Four photographers included in the show fit loosely into the performance/staging category, although each is using photography in different ways to document or enable their ideas. James Casebere has made a career out of photographing tabletop constructions, and his two images here satirize a fabricated community of pastel colored houses; his timing couldn’t be better, in terms of being a biting look at the ridiculousness of the housing bubble. Tam Tran’s images depict the performances and imagination of childhood; dressed in Spiderman pajamas and a cape, her nephew uses a long stick to fight invisible evildoers, well aware of the presence of the camera. Emily Roysdon’s photographs are documents of public locations to be used in future performances. An array of chairs (alternately covered with dots and silkscreened dancers) and wood pilings of abandoned piers in the water are both spaces/stages that have been and will be transformed by theatrical action; the sense of being part of the audience is palpable. And Babette Mangolte’s installation of 1970s/1980s photographs and video is less about any specific picture and more about the process of perception and interaction with imagery; composites, variations and patterns of images are seen on a huge gridded wall, while a video overlays sounds from the flipping and shuffling of cards and the tearing of paper. The entire environment is a reflective performance about the how we experience photographs.

While neither Lorraine O’Grady nor Ania Soliman might usually be considered a “photographer”, both are using the recontextualization of appropriated photographic imagery as the basis for the art included in this show. O’Grady’s works juxtapose found images of Charles Baudelaire and Michael Jackson in varying color tones, wryly commenting on the ups and downs of celebrity. Soliman layers a wide range of found images of pineapples into a photomontage alphabet stuck directly to the wall, merging text and photographs into a hybrid historical survey reminiscent of Dada collages. With these examples, it is clear that we have moved beyond the irony of simple appropriation/mashup and on to more complicated and conceptual combinations of images with social/political overtones.

The last group of artists is thoroughly embedded in the technical processes of photography, reveling in the details of the darkroom, the chemical properties of prints, and the object quality of end product photographs. Curtis Mann’s grid of photographs begins with appropriated images from the 2006 war between Israel and Hezbollah (and so ties him to the appropriation group described above). But Mann is more interested in the photographs as objects than in composing pictures from behind the camera: he has subsequently used bleach and varnish to selectively manipulate/destroy the original images, leaving whitewashed expanses of nothingness populated by glimpses of small details, like a cloud of dust obscuring our vision. Josh Brand has opted for making camera-less images in the darkroom, creating abstract photograms of the details of his everyday life.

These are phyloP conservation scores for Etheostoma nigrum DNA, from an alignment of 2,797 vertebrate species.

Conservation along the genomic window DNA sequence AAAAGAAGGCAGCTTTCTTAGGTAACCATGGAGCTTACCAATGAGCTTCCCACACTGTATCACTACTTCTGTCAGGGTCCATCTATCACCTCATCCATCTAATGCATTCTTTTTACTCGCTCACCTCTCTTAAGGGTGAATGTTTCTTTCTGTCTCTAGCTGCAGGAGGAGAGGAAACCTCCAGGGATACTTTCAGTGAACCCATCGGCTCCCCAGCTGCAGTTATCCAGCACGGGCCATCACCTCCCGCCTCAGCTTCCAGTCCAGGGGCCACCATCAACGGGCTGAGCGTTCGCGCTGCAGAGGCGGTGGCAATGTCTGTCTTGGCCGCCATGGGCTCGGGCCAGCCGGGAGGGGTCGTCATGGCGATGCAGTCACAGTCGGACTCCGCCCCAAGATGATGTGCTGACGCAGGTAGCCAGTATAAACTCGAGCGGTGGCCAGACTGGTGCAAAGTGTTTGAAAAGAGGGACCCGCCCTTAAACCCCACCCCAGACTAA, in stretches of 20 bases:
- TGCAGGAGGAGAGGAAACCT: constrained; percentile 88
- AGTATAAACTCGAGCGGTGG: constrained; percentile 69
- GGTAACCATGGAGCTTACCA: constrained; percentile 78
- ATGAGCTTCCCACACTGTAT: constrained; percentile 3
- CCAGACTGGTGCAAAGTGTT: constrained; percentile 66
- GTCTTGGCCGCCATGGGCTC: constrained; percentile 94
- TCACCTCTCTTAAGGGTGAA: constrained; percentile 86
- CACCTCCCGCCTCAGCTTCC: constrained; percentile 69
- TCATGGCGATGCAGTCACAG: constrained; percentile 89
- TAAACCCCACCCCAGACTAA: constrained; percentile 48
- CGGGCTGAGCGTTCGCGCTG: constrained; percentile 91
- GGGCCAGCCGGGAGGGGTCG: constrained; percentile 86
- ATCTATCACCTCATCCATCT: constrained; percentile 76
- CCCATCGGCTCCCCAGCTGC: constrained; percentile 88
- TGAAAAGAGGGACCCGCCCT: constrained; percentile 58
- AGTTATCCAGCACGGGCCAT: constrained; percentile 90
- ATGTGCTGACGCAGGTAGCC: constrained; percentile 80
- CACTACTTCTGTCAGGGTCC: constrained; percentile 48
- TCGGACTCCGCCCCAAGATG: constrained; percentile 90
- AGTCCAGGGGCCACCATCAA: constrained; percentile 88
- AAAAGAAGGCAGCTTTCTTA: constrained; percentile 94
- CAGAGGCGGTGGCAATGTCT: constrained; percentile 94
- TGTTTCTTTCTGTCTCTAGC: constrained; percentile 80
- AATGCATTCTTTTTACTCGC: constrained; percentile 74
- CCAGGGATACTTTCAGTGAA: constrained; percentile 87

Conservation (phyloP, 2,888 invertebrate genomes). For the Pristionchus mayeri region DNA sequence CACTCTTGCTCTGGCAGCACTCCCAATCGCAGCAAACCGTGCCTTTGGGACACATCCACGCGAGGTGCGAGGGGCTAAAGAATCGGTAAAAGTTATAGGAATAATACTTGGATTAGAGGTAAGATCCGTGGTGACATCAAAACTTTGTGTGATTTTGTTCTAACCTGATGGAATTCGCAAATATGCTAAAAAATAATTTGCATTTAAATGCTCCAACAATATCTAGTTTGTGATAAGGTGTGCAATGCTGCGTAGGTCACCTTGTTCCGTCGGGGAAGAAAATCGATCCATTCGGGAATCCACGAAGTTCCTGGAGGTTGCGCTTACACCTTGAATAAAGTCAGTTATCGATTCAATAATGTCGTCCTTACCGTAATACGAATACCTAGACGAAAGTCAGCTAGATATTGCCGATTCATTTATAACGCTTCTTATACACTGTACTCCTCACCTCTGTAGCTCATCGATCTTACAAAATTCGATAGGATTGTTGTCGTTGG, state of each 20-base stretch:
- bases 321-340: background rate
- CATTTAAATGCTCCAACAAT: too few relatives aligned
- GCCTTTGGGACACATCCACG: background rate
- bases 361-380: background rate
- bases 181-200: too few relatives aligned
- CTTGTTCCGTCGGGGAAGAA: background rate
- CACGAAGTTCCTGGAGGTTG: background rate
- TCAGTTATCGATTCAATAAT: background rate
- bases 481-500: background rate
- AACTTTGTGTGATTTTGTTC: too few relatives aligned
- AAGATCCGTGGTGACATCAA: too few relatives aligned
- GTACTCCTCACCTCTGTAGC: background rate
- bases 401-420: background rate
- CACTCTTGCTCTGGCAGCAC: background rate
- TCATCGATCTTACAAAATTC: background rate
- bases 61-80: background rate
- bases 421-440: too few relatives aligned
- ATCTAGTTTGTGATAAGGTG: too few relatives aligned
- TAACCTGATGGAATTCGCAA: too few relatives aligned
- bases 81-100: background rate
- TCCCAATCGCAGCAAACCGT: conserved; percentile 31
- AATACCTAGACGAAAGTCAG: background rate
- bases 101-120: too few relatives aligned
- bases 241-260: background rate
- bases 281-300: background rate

In terms of sheer “memorableness“, I found the work of Sinclair, Berman, Casebere, and Mann to be the most compelling and likely to lead somewhere exciting or new. Many of the others seem to be working in styles that we have seen before (in the inbred world of photography), but have yet to coalesce into wholly original lines of thinking. Taking a straight photograph, documenting a performance, appropriating an image, or mastering a process are not enough to make it in the 21st century art world; there are some forgettable photographs here I’m afraid. The photographic works I found most thought-provoking in this show were those that are built on layers of outward looking ideas and realities, that took on the larger forces in our society at this particular moment in time, rather than those that were overly self-conscious or inwardly reflective. The disruptions I saw were based in the context of the times, rather than the fabric of ourselves.

If I take the Whitney Biennial 2010 at face value, it is the straight photographers who are out on the bleeding edge of photographic art, pushing our collective consciousness, and the others who have heretofore considered themselves to be cleverly innovative and conceptually original that are being found to be lagging behind a bit. That’s a wholly unexpected and surprisingly refreshing photographic conclusion, and the single best reason to go and see this show.

Collector’s POV: Discovering which galleries represent the artists and photographers in this show isn’t terribly easy. I’ve listed below those that I have been able to find; I’m hoping diligent commenters can point us all toward the rest.

  • Nina Berman: Jen Bekman (here)
  • Josh Brand: Herald St. (here)
  • James Casebere: Sean Kelly Gallery (here)
  • Babette Mangolte: Broadway 1602 (here)
  • Curtis Mann: Kavi Gupta Gallery (here)
  • Lorraine O’Grady: Alexander Gray Associates (here)
  • Emily Roysdon, Stephanie Sinclair, Ania Soliman, Tam Tran: unknown

Rating: * (one star) GOOD (rating system described here)

Transit Hub:

  • Reviews: New York Times (here), New York (here), Village Voice (here), Washington Post (here)
  • Feature/Curator Interview: Interview (here)
  • Nina Berman artist site (here)
  • Josh Brand artist site (unknown)
  • James Casebere artist site (here)
  • Babette Mangolte artist site (here)
  • Curtis Mann artist site (here)
  • Lorraine O’Grady artist site (here)
  • Emily Roysdon artist site (here)
  • Stephanie Sinclair artist site (here)
  • Ania Soliman artist site (unknown)
  • Tam Tran artist site (here)

Whitney Biennial 2010
Through May 30th

Whitney Museum of American Art
945 Madison Avenue
New York, NY 10021

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Read more about: Ania Soliman, Babette Mangolte, Curtis Mann, Emily Roysdon, James Casebere, Josh Brand, Lorraine O'Grady, Nina Berman, Stephanie Sinclair, Tam Tran, Whitney Museum of American Art

One comment

  1. John Legweak /

    This is a great review. Very direct, very strong.

    The photographic works I found most thought-provoking in this show were those that are built on layers of outward looking ideas and realities, that took on the larger forces in our society at this particular moment in time, rather than those that were overly self-conscious or inwardly reflective. The disruptions I saw were based in the context of the times, rather than the fabric of ourselves.

    I'm totally with you on this, but I wonder how many leopards will be able to change their spots?